please explain the principal,construction& working of moving coil galvanometer

Asked by  | 15th Feb, 2010, 03:35: PM

Expert Answer:

Dear student,

Galvanometer is an electromechanical instrument which is used for the detection of electric currents     through electric circuits. Being a sensitive instrument, Galvanometer can not be used for the     measurement of heavy currents. However we can measure very small currents by using galvanometer but     the primary purpose of galvanometer is the detection of electric current not the measurement of current.

Galvanometer works on the principle of conversion of electrical energy into mechanical energy. When a     current flows in a magnetic field it experiences a magnetic torque. If it is free to rotate under a     controlling torque, it rotates through an angle proportional to the current flowing through it.

here are five essential parts of a Galvanometer.
    1. A U-shaped permanent magnet with concave poles.
    2. Flat rectangular coil of thin enameled insulated wire ‘C’.
    3. A soft iron cylinder 'B'.
    4. A pointer or needle.
    5. A scale.

The flat rectangular coil of thin enameled insulated wire of suitable number of turns wound on a light     nonmetallic or aluminum frame is suspended between the cylindrically concave poles of magnet by a     thin phosphor bronze strip. One end of the wire of the coil is soldered to strip. The other end of the strip     fixed to the frame of the galvanometer and connected to an external terminal. It serves as one leas     current lead through which the current enters or leaves the coil. The other end of the wire of the coil is     soldered to a loose and soft spiral of wire connected to another external terminal. The soft spiral of a     wire serves as the other current lead. A soft-iron cylinder, coaxial with the pole pieces, is placed within     the frame of the coil and is fixed to the body of the galvanometer. In the space between it and the pole     pieces, where the coil moves freely, the soft iron cylinder makes the magnetic field stronger and radial     such that into whatever position the coil rotates, the magnetic field is always parallel to its plane.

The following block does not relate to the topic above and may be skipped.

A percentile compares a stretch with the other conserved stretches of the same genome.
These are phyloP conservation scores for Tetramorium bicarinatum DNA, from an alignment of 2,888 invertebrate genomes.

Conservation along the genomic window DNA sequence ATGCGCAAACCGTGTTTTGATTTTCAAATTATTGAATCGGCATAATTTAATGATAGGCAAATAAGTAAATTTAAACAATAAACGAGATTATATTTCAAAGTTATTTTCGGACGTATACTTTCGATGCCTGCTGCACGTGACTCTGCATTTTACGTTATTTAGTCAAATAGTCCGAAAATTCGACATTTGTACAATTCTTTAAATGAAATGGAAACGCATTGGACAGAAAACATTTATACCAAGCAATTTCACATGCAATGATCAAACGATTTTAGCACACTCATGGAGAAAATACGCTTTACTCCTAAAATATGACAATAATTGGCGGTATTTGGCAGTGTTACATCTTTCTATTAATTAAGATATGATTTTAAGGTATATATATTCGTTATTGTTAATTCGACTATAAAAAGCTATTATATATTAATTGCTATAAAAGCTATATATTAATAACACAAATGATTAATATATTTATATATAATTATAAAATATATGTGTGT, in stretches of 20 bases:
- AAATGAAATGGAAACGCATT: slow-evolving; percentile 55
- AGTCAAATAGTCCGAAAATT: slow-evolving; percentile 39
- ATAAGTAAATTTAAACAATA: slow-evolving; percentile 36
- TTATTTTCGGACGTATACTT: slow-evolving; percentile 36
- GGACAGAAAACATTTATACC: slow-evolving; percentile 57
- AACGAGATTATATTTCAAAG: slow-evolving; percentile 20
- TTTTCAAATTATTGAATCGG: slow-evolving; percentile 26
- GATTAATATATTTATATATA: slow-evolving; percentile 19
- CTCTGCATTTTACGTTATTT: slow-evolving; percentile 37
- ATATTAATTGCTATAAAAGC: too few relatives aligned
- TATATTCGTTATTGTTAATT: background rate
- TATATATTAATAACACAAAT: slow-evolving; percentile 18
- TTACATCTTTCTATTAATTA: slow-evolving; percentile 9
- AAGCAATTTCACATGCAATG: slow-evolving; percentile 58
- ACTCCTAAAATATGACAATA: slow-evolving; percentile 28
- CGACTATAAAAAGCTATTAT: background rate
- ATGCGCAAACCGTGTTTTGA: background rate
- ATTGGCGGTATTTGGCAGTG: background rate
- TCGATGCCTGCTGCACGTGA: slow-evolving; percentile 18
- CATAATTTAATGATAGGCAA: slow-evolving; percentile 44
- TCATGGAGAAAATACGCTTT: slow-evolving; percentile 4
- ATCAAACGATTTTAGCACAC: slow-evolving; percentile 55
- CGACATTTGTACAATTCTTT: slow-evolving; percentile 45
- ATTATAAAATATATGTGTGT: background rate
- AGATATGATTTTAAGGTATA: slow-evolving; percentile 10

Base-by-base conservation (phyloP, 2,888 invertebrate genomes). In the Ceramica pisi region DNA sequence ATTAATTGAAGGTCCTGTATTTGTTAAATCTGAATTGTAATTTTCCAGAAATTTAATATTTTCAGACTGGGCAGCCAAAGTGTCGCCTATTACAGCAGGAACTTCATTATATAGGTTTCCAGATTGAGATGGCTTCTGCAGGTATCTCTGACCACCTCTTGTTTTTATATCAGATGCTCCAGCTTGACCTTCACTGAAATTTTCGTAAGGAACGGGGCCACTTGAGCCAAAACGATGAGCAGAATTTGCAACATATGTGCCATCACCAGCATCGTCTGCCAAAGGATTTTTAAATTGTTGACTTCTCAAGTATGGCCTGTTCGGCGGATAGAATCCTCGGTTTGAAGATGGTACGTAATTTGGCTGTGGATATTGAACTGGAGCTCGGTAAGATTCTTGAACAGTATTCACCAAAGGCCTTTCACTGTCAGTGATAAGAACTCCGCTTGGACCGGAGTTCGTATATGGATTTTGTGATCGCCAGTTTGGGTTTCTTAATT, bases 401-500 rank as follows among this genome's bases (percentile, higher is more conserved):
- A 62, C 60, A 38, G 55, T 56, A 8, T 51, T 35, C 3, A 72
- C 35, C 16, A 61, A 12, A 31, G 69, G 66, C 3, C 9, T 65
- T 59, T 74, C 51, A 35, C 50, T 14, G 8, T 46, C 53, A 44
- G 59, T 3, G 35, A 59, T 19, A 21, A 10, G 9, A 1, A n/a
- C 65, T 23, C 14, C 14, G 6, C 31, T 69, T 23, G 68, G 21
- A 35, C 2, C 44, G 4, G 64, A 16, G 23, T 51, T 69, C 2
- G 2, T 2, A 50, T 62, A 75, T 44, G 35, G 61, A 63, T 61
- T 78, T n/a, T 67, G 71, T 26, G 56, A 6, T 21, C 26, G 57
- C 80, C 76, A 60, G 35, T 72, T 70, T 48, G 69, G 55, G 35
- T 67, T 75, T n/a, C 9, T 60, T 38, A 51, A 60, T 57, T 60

When a current passes through the galvanometer coil, it experiences a magnetic deflecting torque,     which tends to rotate it from its rest position. As the coil rotates it produces a twist in the suspension     strip. The twist in the strip produces an electric restoring torque. The coil rotates until the elastic     restoring torque due to the strip does not equal and cancels the deflecting magnetic torque, then it     attains equilibrium and stops rotating any furthers.

Hope this helps.

Answered by  | 15th Feb, 2010, 04:07: PM

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